Several Factors Will Influence Cattle Prices in 2006

Increased cattle numbers and other factors at home and abroad likely mean prices will decline over the next few years.

Published on: Jun 26, 2006

Cattle numbers continue to increase in 2006, representing the second straight year of herd growth, University of Nebraska-Lincoln agricultural economists say.

Increased cattle numbers and other factors at home and abroad likely mean prices will decline over the next few years from 2005's peak levels, says Dillon Feuz, agriculture marketing specialist at UNL's Panhandle Research and Extension Center at Scottsbluff.

There were 97.1 million total head of cattle in the U.S. as of Jan. 1, 2006, Feuz says. That is a 1.78% increase from 2005 cattle numbers and a 2.33% increase from 2004.

The total number of beef cows that have calved is at 33.3 million head, an increase of 1% over 2005. Beef replacement heifers were at 5.9 million head, a 4% increase over the prior year.

"That is the most beef heifers held for replacement since 1997," Feuz says.

Calf prices typically decline each year inventory increases and then increase once herd liquidation begins, Feuz says.

"Fed cattle prices typically decline even a year or two past the beginning of the liquidation phase, as the initial liquidation actually places more pounds of beef on the market," he says.

So far, the current cattle cycle, which started in January 2004, looks very much like the previous cattle cycle, he says. The growth in herd numbers for the last three cattle cycles lasted six, four and eight years. This means cattle producers can plan on about six years of herd growth and depressed prices.

"Growth would end in four years, with the largest inventory in January 2010," Feuz says. "However, there are some factors that may alter the length of the current cycle."

Drought will play a major factor. Continuing drought across the southern plains is depleting wheat pasture grazing and drought continues in some areas of the northern plains and Rocky Mountain states, says Darrell Mark, UNL livestock marketing specialist.

"There hasn't been wheat pasture for a lot of southern stocker operators this winter and a lot of feeder cattle have had to be placed in feedlots," Mark says. This will put more cattle into slaughter and contribute even more to the seasonal increase in slaughter numbers throughout the summer months.

In 2003, nearly 10% of U.S. beef production was exported. Last year's beef exports were only 2.8% of production due to BSE-related trade bans. But the weakness in foreign demand was partly offset by increased domestic demand in the beginning of the year. In 2006, domestic demand will struggle to remain constant as poultry prices decrease and high protein diets fade, Mark says.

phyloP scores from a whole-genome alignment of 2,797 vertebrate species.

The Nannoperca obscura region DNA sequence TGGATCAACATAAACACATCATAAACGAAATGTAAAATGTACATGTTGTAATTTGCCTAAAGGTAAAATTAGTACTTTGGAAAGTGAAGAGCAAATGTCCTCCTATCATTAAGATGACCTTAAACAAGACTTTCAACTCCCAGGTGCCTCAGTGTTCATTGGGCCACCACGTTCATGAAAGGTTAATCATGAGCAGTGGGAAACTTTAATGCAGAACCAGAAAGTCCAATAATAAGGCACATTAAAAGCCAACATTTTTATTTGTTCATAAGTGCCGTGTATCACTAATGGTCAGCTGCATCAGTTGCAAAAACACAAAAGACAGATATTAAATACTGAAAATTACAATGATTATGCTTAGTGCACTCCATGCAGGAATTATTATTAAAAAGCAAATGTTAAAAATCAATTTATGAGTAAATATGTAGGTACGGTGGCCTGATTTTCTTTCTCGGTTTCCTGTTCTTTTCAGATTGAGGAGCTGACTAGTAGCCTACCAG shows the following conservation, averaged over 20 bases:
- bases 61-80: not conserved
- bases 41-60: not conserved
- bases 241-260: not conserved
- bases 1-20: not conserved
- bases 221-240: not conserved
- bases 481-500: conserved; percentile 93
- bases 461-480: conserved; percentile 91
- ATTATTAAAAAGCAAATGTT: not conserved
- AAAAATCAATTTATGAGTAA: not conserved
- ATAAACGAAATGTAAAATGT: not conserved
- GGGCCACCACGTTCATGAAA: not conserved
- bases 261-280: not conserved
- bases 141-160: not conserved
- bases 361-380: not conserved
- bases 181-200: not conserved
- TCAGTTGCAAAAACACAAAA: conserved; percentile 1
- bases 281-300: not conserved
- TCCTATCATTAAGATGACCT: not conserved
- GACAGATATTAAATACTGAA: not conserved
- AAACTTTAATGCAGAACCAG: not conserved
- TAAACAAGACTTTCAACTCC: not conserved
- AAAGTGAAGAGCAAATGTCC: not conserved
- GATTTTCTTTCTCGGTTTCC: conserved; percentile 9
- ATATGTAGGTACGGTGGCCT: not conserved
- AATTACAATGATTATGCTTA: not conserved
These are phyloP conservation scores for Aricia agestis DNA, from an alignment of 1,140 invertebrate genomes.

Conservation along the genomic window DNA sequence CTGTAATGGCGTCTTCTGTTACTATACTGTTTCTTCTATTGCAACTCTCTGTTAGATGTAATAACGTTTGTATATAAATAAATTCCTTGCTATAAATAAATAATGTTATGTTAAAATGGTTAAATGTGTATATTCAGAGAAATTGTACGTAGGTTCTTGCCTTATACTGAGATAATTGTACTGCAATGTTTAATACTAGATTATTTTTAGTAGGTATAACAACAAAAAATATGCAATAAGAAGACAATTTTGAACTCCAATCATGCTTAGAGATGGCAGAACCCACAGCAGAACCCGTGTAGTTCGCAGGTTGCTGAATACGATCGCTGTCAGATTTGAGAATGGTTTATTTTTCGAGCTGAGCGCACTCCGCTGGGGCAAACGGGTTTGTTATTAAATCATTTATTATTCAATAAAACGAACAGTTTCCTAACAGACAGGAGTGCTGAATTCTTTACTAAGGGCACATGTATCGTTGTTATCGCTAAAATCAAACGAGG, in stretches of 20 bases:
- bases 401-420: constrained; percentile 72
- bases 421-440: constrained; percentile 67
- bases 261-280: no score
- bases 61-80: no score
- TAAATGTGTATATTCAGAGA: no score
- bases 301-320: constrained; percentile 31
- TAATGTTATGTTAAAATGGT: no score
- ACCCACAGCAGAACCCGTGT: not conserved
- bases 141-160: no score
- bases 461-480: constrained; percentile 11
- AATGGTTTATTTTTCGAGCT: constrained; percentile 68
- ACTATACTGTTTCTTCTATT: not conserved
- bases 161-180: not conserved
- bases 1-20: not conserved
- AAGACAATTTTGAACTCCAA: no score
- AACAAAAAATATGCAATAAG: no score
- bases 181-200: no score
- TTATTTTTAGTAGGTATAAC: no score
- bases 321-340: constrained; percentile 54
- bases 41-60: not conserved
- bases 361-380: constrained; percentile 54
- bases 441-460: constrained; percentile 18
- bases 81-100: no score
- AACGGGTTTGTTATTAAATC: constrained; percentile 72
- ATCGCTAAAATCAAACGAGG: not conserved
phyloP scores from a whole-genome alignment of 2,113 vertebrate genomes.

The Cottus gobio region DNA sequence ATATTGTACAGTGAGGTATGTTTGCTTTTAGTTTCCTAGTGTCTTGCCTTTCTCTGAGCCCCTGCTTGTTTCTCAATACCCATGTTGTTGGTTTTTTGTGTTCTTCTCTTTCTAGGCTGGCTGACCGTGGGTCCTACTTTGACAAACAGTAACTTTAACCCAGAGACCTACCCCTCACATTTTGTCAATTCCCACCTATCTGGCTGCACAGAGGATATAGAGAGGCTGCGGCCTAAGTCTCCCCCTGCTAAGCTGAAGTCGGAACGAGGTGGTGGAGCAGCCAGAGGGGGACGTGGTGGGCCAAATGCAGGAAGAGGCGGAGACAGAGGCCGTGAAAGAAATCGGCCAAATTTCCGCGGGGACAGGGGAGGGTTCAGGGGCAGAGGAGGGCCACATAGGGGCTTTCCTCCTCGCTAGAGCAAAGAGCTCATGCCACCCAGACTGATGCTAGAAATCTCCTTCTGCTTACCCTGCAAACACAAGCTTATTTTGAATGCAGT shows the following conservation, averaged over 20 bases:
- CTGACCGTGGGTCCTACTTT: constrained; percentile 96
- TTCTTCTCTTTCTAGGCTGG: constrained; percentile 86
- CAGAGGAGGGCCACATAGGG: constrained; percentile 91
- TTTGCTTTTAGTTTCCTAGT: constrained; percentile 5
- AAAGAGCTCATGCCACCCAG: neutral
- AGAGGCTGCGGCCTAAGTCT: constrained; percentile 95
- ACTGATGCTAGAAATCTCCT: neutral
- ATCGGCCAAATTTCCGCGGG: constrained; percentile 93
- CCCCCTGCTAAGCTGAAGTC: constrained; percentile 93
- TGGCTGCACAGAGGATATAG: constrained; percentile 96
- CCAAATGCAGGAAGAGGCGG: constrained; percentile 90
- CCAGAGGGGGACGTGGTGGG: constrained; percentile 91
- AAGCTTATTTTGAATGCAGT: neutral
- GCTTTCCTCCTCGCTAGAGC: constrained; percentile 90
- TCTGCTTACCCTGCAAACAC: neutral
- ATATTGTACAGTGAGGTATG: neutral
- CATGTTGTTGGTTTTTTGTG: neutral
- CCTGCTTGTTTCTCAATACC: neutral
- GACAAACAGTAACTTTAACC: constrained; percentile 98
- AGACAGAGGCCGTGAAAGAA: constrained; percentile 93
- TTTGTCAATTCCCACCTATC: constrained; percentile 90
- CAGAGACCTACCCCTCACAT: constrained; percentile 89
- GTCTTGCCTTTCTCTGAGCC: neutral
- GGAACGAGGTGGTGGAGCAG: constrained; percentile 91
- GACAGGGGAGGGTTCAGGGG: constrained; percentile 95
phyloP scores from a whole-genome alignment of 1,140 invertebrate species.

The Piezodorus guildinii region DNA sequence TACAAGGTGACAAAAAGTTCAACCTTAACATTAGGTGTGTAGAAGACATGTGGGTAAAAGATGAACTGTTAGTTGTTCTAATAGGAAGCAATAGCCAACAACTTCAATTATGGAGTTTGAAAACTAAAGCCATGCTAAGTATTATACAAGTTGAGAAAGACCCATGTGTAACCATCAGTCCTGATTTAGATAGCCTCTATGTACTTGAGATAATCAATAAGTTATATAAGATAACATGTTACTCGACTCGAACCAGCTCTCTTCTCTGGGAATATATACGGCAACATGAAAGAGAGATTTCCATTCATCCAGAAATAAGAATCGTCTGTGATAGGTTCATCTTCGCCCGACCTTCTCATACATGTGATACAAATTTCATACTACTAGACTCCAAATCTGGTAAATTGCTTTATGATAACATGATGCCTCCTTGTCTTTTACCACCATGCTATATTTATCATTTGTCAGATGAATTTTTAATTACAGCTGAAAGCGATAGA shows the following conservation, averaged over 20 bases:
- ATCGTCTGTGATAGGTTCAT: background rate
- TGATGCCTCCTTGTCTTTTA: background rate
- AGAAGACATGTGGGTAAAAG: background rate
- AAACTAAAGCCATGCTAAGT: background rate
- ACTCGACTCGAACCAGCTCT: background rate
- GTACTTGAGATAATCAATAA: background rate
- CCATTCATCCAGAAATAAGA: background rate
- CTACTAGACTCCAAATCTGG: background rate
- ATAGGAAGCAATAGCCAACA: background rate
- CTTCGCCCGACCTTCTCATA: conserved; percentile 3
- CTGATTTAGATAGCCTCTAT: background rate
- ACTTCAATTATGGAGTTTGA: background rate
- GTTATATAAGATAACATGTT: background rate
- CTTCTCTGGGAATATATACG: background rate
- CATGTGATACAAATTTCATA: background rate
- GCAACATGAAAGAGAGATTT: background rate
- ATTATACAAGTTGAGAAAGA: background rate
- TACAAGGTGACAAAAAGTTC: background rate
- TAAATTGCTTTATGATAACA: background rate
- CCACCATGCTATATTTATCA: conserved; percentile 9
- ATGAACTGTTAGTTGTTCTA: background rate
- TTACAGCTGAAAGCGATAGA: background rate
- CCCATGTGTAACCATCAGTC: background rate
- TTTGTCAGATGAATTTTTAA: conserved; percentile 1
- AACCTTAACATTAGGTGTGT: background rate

International concerns about avian influenza mean slower international poultry trade and more chicken on the U.S. market with lower prices, Mark says.

Broiler exports dropped, but beef exports haven't gone up either. This put more inexpensive poultry on the U.S. domestic market to compete with higher priced red meats, Mark says.

Carcass weights are up on cattle, hogs and broilers, Mark says.

"So, all three livestock are now contributing to more commercial production through both higher carcass weights and additional slaughter numbers," he says.

International trade also will influence cattle prices.

"If exports expand fairly rapidly over the next couple of years, prices for beef and fed cattle likely will not decline as much, and this may encourage continued expansion," Feuz says. "However, if the U.S. is
slow to regain export markets in the Pacific Rim then lower beef and fed cattle prices may discourage further herd expansion after this year or next."

Also, a new Farm Bill will come out next year and changes in farm policy could alter feed costs, trading competitiveness, milk prices, etc., all of which could impact profits in the cattle industry and alter herd
expansion plans.  

"Predicting changes in cow herd numbers over the next several years is risky given the number of factors that can change and will likely change," Feuz says. "Long-term predictions should be viewed with caution, but most likely will go down over the next few years. Keep this in mind as you make decisions on buying and raising replacement heifers and/or buying or selling additional cows."

Feuz expects 2006 prices to be near 2004 price levels: Fed cattle could average about $85 per hundredweight, 750-pound steers in Nebraska could average about $112 per hundredweight and 550-pound steers in Nebraska could average about $127 per hundredweight.

Prices for calves and yearlings likely will be above those levels for the first half of the year, but then will decline late in the third quarter and into the fourth quarter.

Prices may decline to the low $70 per hundredweight range for fed cattle in four to five years with 750-pound steers in the low $90 per hundredweight range and prices for 550-pound steer calves near $100 per hundredweight, Feuz says.